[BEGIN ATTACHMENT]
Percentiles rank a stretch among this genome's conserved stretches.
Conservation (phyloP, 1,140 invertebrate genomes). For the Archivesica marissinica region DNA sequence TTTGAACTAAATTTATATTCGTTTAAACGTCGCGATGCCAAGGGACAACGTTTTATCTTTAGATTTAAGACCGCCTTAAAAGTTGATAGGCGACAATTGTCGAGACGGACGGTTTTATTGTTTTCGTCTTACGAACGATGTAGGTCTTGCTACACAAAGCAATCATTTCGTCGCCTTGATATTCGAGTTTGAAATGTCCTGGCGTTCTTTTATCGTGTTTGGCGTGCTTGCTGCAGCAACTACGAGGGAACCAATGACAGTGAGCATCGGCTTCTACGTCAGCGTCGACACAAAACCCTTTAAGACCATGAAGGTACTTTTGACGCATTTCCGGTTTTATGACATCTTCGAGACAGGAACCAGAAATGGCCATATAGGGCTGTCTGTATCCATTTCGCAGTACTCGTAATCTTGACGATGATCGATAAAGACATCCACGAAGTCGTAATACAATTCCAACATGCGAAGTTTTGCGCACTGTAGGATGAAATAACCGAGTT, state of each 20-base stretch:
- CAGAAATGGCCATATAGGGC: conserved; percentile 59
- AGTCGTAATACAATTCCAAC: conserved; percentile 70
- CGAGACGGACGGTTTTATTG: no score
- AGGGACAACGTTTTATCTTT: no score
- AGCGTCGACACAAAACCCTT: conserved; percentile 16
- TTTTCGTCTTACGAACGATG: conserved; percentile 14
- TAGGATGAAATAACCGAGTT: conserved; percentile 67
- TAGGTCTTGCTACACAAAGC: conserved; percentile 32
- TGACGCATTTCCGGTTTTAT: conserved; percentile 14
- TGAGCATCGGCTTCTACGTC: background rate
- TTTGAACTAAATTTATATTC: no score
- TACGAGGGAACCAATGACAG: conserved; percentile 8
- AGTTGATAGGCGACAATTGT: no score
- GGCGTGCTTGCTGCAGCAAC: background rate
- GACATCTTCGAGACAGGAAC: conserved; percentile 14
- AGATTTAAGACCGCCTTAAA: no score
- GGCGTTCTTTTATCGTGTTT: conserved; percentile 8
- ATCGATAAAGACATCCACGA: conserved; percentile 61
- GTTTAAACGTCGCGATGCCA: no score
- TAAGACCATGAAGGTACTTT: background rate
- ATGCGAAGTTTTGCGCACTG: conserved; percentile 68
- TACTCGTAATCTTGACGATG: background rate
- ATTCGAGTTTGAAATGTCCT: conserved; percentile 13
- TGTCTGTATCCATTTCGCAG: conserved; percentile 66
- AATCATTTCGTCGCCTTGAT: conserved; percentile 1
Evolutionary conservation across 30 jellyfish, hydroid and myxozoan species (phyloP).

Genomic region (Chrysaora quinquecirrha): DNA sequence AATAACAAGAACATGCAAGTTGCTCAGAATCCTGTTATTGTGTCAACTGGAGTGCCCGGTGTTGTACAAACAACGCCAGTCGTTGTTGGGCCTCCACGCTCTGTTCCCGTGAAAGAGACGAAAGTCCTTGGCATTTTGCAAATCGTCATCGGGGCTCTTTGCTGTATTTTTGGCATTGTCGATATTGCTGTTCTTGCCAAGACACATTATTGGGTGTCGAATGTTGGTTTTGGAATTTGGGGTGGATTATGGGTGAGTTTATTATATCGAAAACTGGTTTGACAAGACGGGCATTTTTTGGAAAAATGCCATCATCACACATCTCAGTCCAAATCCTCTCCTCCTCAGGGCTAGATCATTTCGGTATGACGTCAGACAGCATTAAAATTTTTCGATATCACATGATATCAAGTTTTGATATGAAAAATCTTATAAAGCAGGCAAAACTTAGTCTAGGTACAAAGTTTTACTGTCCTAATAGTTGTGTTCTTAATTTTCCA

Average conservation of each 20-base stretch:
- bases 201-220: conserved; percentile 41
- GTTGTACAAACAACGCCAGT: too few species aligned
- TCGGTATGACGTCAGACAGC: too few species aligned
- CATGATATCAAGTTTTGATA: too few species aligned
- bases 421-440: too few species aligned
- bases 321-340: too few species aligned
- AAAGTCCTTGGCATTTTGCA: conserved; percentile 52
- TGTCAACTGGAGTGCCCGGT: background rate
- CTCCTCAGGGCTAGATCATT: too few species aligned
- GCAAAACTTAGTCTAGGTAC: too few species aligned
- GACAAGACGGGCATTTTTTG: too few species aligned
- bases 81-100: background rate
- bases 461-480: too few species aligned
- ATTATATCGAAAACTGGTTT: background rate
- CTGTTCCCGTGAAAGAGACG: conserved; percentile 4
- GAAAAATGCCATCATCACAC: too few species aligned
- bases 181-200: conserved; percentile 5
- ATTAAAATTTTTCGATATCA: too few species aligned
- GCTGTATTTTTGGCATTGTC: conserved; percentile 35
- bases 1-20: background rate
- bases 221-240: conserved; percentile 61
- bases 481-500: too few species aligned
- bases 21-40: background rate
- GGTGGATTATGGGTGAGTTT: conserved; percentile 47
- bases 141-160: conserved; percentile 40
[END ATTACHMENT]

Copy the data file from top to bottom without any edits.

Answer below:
Percentiles rank a stretch among this genome's conserved stretches.
Conservation (phyloP, 1,140 invertebrate genomes). For the Archivesica marissinica region DNA sequence TTTGAACTAAATTTATATTCGTTTAAACGTCGCGATGCCAAGGGACAACGTTTTATCTTTAGATTTAAGACCGCCTTAAAAGTTGATAGGCGACAATTGTCGAGACGGACGGTTTTATTGTTTTCGTCTTACGAACGATGTAGGTCTTGCTACACAAAGCAATCATTTCGTCGCCTTGATATTCGAGTTTGAAATGTCCTGGCGTTCTTTTATCGTGTTTGGCGTGCTTGCTGCAGCAACTACGAGGGAACCAATGACAGTGAGCATCGGCTTCTACGTCAGCGTCGACACAAAACCCTTTAAGACCATGAAGGTACTTTTGACGCATTTCCGGTTTTATGACATCTTCGAGACAGGAACCAGAAATGGCCATATAGGGCTGTCTGTATCCATTTCGCAGTACTCGTAATCTTGACGATGATCGATAAAGACATCCACGAAGTCGTAATACAATTCCAACATGCGAAGTTTTGCGCACTGTAGGATGAAATAACCGAGTT, state of each 20-base stretch:
- CAGAAATGGCCATATAGGGC: conserved; percentile 59
- AGTCGTAATACAATTCCAAC: conserved; percentile 70
- CGAGACGGACGGTTTTATTG: no score
- AGGGACAACGTTTTATCTTT: no score
- AGCGTCGACACAAAACCCTT: conserved; percentile 16
- TTTTCGTCTTACGAACGATG: conserved; percentile 14
- TAGGATGAAATAACCGAGTT: conserved; percentile 67
- TAGGTCTTGCTACACAAAGC: conserved; percentile 32
- TGACGCATTTCCGGTTTTAT: conserved; percentile 14
- TGAGCATCGGCTTCTACGTC: background rate
- TTTGAACTAAATTTATATTC: no score
- TACGAGGGAACCAATGACAG: conserved; percentile 8
- AGTTGATAGGCGACAATTGT: no score
- GGCGTGCTTGCTGCAGCAAC: background rate
- GACATCTTCGAGACAGGAAC: conserved; percentile 14
- AGATTTAAGACCGCCTTAAA: no score
- GGCGTTCTTTTATCGTGTTT: conserved; percentile 8
- ATCGATAAAGACATCCACGA: conserved; percentile 61
- GTTTAAACGTCGCGATGCCA: no score
- TAAGACCATGAAGGTACTTT: background rate
- ATGCGAAGTTTTGCGCACTG: conserved; percentile 68
- TACTCGTAATCTTGACGATG: background rate
- ATTCGAGTTTGAAATGTCCT: conserved; percentile 13
- TGTCTGTATCCATTTCGCAG: conserved; percentile 66
- AATCATTTCGTCGCCTTGAT: conserved; percentile 1
Evolutionary conservation across 30 jellyfish, hydroid and myxozoan species (phyloP).

Genomic region (Chrysaora quinquecirrha): DNA sequence AATAACAAGAACATGCAAGTTGCTCAGAATCCTGTTATTGTGTCAACTGGAGTGCCCGGTGTTGTACAAACAACGCCAGTCGTTGTTGGGCCTCCACGCTCTGTTCCCGTGAAAGAGACGAAAGTCCTTGGCATTTTGCAAATCGTCATCGGGGCTCTTTGCTGTATTTTTGGCATTGTCGATATTGCTGTTCTTGCCAAGACACATTATTGGGTGTCGAATGTTGGTTTTGGAATTTGGGGTGGATTATGGGTGAGTTTATTATATCGAAAACTGGTTTGACAAGACGGGCATTTTTTGGAAAAATGCCATCATCACACATCTCAGTCCAAATCCTCTCCTCCTCAGGGCTAGATCATTTCGGTATGACGTCAGACAGCATTAAAATTTTTCGATATCACATGATATCAAGTTTTGATATGAAAAATCTTATAAAGCAGGCAAAACTTAGTCTAGGTACAAAGTTTTACTGTCCTAATAGTTGTGTTCTTAATTTTCCA

Average conservation of each 20-base stretch:
- bases 201-220: conserved; percentile 41
- GTTGTACAAACAACGCCAGT: too few species aligned
- TCGGTATGACGTCAGACAGC: too few species aligned
- CATGATATCAAGTTTTGATA: too few species aligned
- bases 421-440: too few species aligned
- bases 321-340: too few species aligned
- AAAGTCCTTGGCATTTTGCA: conserved; percentile 52
- TGTCAACTGGAGTGCCCGGT: background rate
- CTCCTCAGGGCTAGATCATT: too few species aligned
- GCAAAACTTAGTCTAGGTAC: too few species aligned
- GACAAGACGGGCATTTTTTG: too few species aligned
- bases 81-100: background rate
- bases 461-480: too few species aligned
- ATTATATCGAAAACTGGTTT: background rate
- CTGTTCCCGTGAAAGAGACG: conserved; percentile 4
- GAAAAATGCCATCATCACAC: too few species aligned
- bases 181-200: conserved; percentile 5
- ATTAAAATTTTTCGATATCA: too few species aligned
- GCTGTATTTTTGGCATTGTC: conserved; percentile 35
- bases 1-20: background rate
- bases 221-240: conserved; percentile 61
- bases 481-500: too few species aligned
- bases 21-40: background rate
- GGTGGATTATGGGTGAGTTT: conserved; percentile 47
- bases 141-160: conserved; percentile 40